As Judy lay on the ice-laden shore, light and sound and thought came and went in a jumbled blur through her head. Darkness began to descend, and the world shifted as she was lifted into the air. Warm orange invaded her vision. Her last thought was to wonder if it was the light of day's end, or perhaps fur?
Misery gripped her head as she awoke, hot and pounding. It was dark, for which she was grateful. Then the familiar scent of her warren drifted into her nose, and she wondered if the last few weeks were just a fever dream.
She heard something shift nearby, and, still in a daze, called out for a mammal that couldn't possibly be there.
"I'm afraid not." Nick's masculine voice broke her momentary illusion. He sat next to her and smoothed his thumb across her forehead. "I'm glad you're awake, foolish rabbit. And your fever is down. Good."
She seized his paw by the wrist. He stared, flummoxed, as she turned her face into his palm and breathed deeply the scent therin.
Judy turned to him and asked, "Nick, why have you been digging?"
Nick pulled his paw out of her grip and turned away.
"I was widening the tunnels."
Judy leaned up, seized the fur of his shoulder. She tugged hard enough to really hurt. Still, Nick wouldn't turn to face her.
"Don't lie! I know fresh soil!"
"Rabbit, you need to calm down."
"Tell me why you've been digging!"
"I told you."
"You were burying them!"
"How many!? How many graves!?"
"Stop!" The fox turned and grabbed her up, trapping her in his arms.
"Tell me! Tell me!" She punched and scratched and shouted, but he remained stubbornly silent. Finally, she collapsed into his embrace, too exhausted to continue.
As she sobbed into his warm fur, he smoothed a comforting paw down her back, and he whispered into her ear.
"Knowing won't help."
They had no choice but to stay at Hopp's Hill until Judy gathered her strength. During that time, the usually chatty rabbit was entirely silent. Nick tended to her without complaint, patiently allowing her to work through her pain in her own time.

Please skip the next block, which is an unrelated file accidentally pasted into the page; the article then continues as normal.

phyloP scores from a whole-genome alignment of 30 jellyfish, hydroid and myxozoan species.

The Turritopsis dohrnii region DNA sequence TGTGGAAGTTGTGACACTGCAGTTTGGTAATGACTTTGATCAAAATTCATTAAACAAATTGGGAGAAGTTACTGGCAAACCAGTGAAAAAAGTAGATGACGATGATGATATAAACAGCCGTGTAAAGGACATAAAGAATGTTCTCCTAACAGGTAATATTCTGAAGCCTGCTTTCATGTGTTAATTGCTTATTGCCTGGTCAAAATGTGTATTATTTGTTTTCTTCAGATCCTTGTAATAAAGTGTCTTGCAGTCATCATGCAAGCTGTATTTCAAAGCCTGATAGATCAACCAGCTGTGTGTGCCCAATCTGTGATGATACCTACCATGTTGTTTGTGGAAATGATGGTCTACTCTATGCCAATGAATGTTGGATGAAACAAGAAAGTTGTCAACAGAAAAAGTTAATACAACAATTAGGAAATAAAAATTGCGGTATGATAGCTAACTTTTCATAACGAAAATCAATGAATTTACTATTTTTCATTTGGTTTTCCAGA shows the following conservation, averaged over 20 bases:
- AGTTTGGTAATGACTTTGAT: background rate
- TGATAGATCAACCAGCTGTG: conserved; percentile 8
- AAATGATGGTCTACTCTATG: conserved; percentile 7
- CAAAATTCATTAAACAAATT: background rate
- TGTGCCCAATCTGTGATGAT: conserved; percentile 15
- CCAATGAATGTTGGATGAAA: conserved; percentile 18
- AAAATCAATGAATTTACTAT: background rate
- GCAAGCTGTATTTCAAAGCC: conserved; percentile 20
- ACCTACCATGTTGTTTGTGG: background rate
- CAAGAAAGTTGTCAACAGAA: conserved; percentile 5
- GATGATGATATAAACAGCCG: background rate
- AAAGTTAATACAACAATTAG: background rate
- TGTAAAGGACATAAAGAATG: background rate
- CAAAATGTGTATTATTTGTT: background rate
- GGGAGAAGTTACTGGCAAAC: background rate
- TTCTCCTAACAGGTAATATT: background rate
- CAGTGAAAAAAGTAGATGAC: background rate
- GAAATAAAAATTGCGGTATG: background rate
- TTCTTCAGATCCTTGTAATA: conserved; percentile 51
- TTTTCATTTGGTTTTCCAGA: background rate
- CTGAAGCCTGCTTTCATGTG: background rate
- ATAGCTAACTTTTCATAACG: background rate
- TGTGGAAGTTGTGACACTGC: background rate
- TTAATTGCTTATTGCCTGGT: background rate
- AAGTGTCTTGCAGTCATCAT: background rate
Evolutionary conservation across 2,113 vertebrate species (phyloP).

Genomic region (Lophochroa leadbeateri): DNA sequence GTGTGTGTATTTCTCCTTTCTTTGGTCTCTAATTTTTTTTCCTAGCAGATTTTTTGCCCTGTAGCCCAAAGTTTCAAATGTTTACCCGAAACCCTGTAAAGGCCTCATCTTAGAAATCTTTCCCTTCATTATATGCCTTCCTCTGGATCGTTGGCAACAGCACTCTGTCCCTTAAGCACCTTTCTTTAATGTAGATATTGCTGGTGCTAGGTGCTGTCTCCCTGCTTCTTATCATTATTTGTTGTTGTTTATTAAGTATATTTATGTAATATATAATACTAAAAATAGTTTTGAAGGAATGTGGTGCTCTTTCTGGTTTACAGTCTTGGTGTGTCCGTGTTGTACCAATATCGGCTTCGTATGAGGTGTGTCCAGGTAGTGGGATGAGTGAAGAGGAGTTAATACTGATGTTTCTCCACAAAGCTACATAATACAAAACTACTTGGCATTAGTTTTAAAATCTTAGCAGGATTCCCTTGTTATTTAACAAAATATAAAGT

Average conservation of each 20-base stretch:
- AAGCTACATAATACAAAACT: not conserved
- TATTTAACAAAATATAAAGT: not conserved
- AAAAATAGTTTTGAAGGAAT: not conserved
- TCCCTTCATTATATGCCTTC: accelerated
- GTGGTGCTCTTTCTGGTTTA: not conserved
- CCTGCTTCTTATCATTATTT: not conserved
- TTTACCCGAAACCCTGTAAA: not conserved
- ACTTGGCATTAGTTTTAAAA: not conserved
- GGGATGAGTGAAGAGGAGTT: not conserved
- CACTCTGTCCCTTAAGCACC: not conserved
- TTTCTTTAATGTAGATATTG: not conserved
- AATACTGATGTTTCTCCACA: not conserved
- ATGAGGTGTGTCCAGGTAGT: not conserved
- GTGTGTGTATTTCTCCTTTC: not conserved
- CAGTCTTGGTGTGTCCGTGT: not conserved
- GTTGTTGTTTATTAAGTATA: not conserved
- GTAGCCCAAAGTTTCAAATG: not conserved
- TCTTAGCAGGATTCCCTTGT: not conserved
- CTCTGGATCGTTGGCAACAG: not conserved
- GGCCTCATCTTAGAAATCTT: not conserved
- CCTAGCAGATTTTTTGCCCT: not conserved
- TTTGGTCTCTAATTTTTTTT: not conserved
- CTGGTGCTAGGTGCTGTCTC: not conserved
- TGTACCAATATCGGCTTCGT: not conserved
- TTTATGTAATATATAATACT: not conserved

Two days later, they were sharing their evening meal, made from the provisions Nick brought in his pack, since everything remotely edible had been ransacked from the stores, either by the attacking wolves, or opportunistic neighbors. They sat together in what passed as the Hill's dining hall, which was really a wide space just inside the main entrance. With nothing but dirt floors, walls, and ceiling, it wasn't very impressive, but it kept the chill wind out, and a little fire pit in the center was perfect for cooking and keeping warm.
"It's getting warmer. When do you think the ground will thaw? Hm! That soon? I'm not sure about that."
As he had during every meal they'd shared since arriving at Hopp's Hill, Nick was chatting between bites while Judy stared stoically into the fire. He would ask her inane questions, nod sagely along to an answer she didn't provide, then continue on as though she had answered. At first, it upset Judy. Here was this fox, smiling and chuckling at his own jokes, carrying on like nothing was wrong, like her entire world hadn't just collapsed in on itself. She would have yelled at him to shut his mouth, if she could have summoned the spirit.
"Well, I guess a farmer's daughter would know more about dirt than I. As for me, well, these paws are too valuable for tilling soil. At least, I used to think so."
As time went on, her opinion gradually changed. All her life, Judy had known the Hill to be filled with the voices of family. Aunts, uncles, brothers, sisters, nieces, nephews, and especially her parents, all playing, shouting, laughing, making a constant thrum of background noise that was as familiar as breathing. Now, there was only unbearable, frigid silence. Her home had become a tomb, and Judy felt as though she'd been buried alive.
"But, you know, I've been rethinking that. I wanted to ask your advice on making my own plot."
And now, Nick's warm voice was the only thing that brought relief, that broke the terrible quiet that weighed so heavily on her. Judy honestly didn't know what she would have done if he weren't there.